The Foundation for Alcohol Research and Education (FARE) has claimed that a new report suggests alcohol companies are reliant on heavy drinkers for sales.
The Distribution of Alcohol Use in Australia report, released today by FARE and undertaken by the Centre for Alcohol Policy Research (CAPR), analysed alcohol use among people who consume alcohol at the heaviest levels.
The report’s findings include that more than a third of alcohol consumed in Australia (36.1 per cent) is drunk by only five per cent of the population.
These drinkers average at almost eight (7.83) drinks per day per person, according to the report.
The heaviest drinking 10 per cent of the Australian population drank 54.1 per cent of all alcohol consumed, it found.
Regular strength beer and cask wine are the most commonly drunk by the heaviest drinking 10 per cent of the population, who are most likely to be men between the ages of 40 and 59, living in rural and regional areas.
Luke Hutchins, FARE policy and research director, said that this means that “alcohol companies are profiting most from people who drink at the heaviest levels”.
“This report clearly shows that alcohol companies rely on exploiting risky drinking with a large proportion of their sales relying on people who drink the most,” he argued.
“It has never been easier for alcohol companies to target people who drink heavily and who might be experiencing alcohol dependence.
“By design, alcohol companies are using digital marketing to easily identify, and target people based on purchasing history to push their products around the clock.”
While FARE appears to use the report to suggest that beverage companies are targeting these drinkers, the report does not look at digital marketing or look at the role of alcohol companies and their impact on levels of consumption.
The report also highlighted recent studies that suggest that this heavy drinking section of the population purchased cheap alcohol. However, retailers such as Endeavour Group have reported in recent years that sales have increased due to a “significant swing to premium” alcoholic beverages.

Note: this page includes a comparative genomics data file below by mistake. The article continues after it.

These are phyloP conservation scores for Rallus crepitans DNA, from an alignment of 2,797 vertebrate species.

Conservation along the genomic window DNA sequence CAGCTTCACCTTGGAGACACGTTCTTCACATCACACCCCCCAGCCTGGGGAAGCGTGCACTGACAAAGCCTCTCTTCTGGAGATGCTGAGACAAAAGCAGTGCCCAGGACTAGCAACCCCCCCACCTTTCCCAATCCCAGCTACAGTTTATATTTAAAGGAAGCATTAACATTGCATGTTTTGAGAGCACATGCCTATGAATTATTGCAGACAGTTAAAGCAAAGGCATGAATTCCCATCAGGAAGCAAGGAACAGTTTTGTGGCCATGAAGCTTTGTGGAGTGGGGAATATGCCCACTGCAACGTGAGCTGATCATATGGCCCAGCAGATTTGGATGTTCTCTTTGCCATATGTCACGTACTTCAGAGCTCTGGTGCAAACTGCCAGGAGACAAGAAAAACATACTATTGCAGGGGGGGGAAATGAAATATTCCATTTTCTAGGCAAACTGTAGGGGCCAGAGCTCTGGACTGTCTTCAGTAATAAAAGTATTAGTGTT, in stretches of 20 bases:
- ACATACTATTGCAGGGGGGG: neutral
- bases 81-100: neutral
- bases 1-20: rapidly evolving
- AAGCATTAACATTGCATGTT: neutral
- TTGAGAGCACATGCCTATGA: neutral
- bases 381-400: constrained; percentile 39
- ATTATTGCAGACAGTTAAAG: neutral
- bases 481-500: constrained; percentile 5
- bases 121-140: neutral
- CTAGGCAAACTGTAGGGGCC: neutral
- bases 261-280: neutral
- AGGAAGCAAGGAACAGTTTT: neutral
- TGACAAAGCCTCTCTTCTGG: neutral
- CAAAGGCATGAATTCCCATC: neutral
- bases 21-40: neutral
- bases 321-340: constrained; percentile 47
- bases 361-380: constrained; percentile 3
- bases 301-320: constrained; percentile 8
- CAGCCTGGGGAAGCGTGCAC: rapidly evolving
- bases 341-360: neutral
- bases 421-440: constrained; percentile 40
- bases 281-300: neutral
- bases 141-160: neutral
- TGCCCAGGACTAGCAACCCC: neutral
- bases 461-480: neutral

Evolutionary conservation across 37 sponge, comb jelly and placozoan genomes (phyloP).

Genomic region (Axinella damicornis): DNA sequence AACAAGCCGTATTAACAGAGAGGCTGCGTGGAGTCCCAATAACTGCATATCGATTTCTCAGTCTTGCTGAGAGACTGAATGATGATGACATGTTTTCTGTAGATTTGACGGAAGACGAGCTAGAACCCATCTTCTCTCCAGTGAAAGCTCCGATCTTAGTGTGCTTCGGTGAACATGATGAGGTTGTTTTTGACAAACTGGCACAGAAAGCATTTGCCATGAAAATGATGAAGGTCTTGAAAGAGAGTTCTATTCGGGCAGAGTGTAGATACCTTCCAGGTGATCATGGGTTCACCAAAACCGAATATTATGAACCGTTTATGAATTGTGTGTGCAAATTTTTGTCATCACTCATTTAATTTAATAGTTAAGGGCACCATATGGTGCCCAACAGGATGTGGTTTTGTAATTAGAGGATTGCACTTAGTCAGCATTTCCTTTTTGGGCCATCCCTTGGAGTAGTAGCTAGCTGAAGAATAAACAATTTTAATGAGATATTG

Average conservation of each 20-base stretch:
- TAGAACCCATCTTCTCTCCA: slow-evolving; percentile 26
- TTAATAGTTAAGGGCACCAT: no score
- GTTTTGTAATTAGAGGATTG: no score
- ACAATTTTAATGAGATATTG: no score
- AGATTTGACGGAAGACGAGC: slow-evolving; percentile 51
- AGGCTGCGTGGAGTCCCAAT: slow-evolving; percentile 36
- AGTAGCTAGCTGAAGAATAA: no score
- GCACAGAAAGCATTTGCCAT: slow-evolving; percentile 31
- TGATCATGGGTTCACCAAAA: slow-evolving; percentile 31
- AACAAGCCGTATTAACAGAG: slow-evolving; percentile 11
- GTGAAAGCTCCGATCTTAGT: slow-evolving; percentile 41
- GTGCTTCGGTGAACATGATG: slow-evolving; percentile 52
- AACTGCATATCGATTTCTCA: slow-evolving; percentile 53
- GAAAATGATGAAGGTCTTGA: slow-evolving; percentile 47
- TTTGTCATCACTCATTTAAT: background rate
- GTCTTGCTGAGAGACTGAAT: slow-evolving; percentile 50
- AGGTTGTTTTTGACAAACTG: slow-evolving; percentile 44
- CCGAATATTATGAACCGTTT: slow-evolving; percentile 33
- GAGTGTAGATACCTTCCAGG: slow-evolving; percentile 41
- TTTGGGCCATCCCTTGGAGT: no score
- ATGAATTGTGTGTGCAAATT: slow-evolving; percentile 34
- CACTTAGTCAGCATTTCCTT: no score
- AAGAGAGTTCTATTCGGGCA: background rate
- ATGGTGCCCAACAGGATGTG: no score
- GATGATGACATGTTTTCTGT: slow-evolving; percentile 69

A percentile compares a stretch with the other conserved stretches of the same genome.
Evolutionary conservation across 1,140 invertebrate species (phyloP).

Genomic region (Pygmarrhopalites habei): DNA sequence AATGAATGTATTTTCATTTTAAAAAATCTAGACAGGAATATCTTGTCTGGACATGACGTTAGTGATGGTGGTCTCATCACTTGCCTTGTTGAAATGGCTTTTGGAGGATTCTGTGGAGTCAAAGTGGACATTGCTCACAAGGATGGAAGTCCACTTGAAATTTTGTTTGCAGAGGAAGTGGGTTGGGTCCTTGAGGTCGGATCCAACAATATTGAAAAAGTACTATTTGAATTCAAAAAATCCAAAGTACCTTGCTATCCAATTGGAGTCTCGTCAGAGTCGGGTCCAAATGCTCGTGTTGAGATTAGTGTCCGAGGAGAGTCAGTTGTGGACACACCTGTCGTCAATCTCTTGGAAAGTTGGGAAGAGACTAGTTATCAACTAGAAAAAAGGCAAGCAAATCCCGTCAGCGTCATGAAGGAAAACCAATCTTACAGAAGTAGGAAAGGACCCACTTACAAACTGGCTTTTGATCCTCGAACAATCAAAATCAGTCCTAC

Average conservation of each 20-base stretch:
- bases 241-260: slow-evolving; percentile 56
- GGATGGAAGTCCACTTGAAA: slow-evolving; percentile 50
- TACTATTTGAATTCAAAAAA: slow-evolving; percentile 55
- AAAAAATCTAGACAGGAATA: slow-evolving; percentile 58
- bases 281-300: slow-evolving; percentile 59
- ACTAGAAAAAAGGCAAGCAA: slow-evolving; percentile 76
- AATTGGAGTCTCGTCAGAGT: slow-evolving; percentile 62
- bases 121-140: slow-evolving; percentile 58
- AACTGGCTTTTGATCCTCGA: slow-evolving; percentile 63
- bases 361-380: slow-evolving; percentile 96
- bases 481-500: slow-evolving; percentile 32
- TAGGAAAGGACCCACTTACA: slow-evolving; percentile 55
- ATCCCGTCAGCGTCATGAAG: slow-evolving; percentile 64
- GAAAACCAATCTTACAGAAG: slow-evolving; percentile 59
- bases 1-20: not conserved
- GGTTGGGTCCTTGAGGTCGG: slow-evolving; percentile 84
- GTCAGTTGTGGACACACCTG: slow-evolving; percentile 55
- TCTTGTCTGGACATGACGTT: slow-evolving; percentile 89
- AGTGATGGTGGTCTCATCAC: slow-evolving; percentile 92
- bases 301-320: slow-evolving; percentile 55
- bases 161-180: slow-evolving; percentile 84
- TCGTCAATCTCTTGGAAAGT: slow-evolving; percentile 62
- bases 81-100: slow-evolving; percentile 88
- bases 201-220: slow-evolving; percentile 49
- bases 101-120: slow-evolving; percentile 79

Digital marketing from alcohol companies has been a major area of focus for FARE, despite the ongoing efforts of ABAC, the complaints process of which has been utilised by other anti-alcohol lobbyists, the Cancer Council.
Andrew Wilsmore, CEO of Alcohol Beverages Australia, suggested that the report touted by FARE shows the vast majority of people drinking sensibly. It did highlight areas of the population where more work needed to be done to raise awareness.
“All the research shows is that most Australians who choose to drink are doing so in moderation, however, there is a small cohort, mostly older males, who drink at risky levels. That’s why we need to continue to invest in targeted remedial services,” he explained.
High-risk drinking within the male population has been on the agenda for several years at organisations such as DrinkWise, which has launched campaigns with Bowls Australia and the NRL to combat risky drinking in older and male demographics.
Recently, the ‘Hospo Drinking Culture’ campaign was launched by Monash University, Turning Point and Chisholm Institute, and is one of several projects funded by VicHealth’s Men’s Risky Drinking Initiative to raise awareness of men’s high-risk drinking.